Small Batch Home Canning. Yes, you can!

Does the word “canning” evoke images of vats of boiling water, bushels of produce and rows of jars? If so, you don’t know small batch canning! pickled oranges

Small batch canning is easy, safe and requires only a few inexpensive, simple pieces of equipment. In fact, you probably already own most of what you will need! There are two methods of canning: water bath and pressure. Water bath is safe for high-acid foods such as pickles, chutneys and jams. Pressure is safe for low acid foods such as meats, stocks, and low-acid vegetables (i.e. corn, beans). Let’s talk about water bath canning.

To safely water bath can you will need:

That’s it!

My “Preserving The Harvest. Small Batch Canning With Tess” class is now live. In my small, hands-on class, I will take you through the process from start to finish. During class, you’ll graze on an assortment of goodies prepared with the recipe you are learning to can canning w guestthat day and accompanied by lots of sparkling wine. At the end of class, you’ll leave with your own jar of preserved goodness plus access to the recipes. If there isn’t a class scheduled at a time that works for you, request one! I will to my best to accommodate you.

Small batch preserving is not only easy, safe and satisfying. it’s also economical and environmentally responsible. Jars are reused rather than being thrown away. Children jam tartsare fascinated with canning. Preserving with children teaches them the values of thriftiness and environmental responsibility, plus it’s just plain fun! Don’t forget that home canned goods make great gifts, too. There’s no feeling quite like admiring your own little stock of home canned goods. I hope you will allow me to show you how simple it is to make small batch preserving a part of your life.

Bon appetit!

A September Day in the Minervois

The Minervois, a region of the Haute Langue D’Oc famous for its wine, is so rich in beauty, history, wine and gastronomy that it is impossible to cover it one short, sweet post (or 100 posts). Instead, I will share one dazzling day I spent there last month.  The day began with a one hour drive, gradually climbing from seaside Agde to the lively market village of Olonzac with its particularly poignant WWI era war memorial.This was one of the most beautiful French drives I’ve ever taken, and I’ve taken many beautiful drives throughout France.  It stunned me, truly. With the  vendage (the annual grape harvest) underway, I often found myself behind harvest machinery and trucks laden with just-picked grapes. Given the incredible scenery all around me, I didn’t mind the delays. I stopped to admire vines set in a landscape of  gently rolling vineyards interspersed with warm brown villages and church steeples for as far as one can see. At the time of vendage, the vines are so heavily laden with grapes that seem ready to burst!Lunch was in Olenzac, a salad of fresh anchovies and tapenade accompanied by a chilled rosé. The vendage machinery rumbled through the town and the smell of the harvest filled the air. The vendage is the most important time of year, and you can feel the excitement. After lunch, I drove upward to the ancient Cathar village of Minerve,  in 1207 the site of one of the last Cathar sieges and massacres. Cathars were a threat to the power of the one Church and thus were pronounced heretics. Set high on a natural rock outcropping amongst sheer, deep ravines in a gorge carved by the river Cesse, one can easily see its fortress attributes. The drive to Minerve and the walk across the stone bridge spanning a deep ravine to the village (no cars allowed) is dramatic and beautiful. Leaving Minerve, I climbed higher, entering the Park Natural du Haute Languedoc. The landscape becomes more austere. Here and there lie the ruins of communal farms abandoned long, long ago. Fencing and the occasional sight of horses or cows shows that this land is still being utilized.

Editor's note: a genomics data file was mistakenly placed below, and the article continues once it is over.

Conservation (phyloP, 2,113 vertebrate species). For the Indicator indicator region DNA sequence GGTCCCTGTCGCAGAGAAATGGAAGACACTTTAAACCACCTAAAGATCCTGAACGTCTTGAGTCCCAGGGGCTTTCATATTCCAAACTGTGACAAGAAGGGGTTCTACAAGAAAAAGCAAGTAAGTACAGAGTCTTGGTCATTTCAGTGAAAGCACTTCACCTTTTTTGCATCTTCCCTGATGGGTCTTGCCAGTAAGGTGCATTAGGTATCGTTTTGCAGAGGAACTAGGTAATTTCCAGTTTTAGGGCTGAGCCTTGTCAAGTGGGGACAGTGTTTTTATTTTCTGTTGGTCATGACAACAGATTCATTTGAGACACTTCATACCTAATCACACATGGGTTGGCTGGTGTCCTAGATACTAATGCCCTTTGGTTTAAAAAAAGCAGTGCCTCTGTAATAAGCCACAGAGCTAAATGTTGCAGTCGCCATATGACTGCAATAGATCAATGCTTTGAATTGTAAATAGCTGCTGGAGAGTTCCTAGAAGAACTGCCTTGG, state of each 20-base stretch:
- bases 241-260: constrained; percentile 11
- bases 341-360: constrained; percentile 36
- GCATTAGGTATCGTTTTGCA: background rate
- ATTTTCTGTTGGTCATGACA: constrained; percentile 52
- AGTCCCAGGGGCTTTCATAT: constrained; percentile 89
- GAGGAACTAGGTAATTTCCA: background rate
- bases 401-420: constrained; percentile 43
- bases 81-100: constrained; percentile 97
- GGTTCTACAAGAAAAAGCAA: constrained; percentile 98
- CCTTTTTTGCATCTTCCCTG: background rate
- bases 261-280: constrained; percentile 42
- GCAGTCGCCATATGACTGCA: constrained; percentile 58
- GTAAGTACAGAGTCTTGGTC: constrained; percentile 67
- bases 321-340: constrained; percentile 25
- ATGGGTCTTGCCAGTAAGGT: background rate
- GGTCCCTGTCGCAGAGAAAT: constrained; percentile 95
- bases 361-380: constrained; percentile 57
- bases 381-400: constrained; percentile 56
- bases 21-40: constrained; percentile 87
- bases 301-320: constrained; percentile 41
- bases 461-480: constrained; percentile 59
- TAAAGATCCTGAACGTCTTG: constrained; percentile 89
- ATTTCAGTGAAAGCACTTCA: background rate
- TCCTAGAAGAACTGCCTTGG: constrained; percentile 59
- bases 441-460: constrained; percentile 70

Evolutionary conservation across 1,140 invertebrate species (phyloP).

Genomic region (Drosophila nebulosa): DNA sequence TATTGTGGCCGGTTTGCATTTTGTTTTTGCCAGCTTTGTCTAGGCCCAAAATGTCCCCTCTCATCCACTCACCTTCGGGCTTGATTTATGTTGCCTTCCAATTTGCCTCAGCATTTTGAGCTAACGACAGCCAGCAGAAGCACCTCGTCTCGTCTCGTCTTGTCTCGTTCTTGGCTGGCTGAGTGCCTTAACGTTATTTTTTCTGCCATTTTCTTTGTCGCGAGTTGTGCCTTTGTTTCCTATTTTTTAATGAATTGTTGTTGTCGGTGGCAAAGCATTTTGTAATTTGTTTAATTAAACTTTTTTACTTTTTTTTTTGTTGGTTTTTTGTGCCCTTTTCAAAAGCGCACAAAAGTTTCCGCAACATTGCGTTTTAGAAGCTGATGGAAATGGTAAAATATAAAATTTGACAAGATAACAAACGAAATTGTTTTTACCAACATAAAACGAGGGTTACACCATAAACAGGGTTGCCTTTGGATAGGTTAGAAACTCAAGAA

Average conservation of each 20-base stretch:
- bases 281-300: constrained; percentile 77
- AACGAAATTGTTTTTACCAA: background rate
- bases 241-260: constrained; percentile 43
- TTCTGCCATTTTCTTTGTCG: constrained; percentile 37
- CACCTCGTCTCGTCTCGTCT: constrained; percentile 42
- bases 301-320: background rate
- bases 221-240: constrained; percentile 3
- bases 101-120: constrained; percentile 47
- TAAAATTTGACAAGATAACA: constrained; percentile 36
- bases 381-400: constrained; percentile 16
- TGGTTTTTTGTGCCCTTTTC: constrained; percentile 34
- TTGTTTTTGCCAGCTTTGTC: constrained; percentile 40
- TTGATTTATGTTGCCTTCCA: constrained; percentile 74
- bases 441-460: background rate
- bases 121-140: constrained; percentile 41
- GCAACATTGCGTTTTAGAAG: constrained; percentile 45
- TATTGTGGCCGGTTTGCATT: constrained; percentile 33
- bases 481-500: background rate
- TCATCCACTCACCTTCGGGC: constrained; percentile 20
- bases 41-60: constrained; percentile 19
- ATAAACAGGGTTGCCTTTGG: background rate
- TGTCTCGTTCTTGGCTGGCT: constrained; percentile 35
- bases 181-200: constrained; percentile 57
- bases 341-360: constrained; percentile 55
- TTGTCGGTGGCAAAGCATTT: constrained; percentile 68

The Parc has many well-marked trails, and I spotted a few hikers . As I drove back down to the sea, I passed many lovely and graceful châteaux. Most were built in the 18th century by vintners who grew rich on the wines of the Minervois. The downhill perspective of my return was equally enchanting. This is one drive I could never tire of!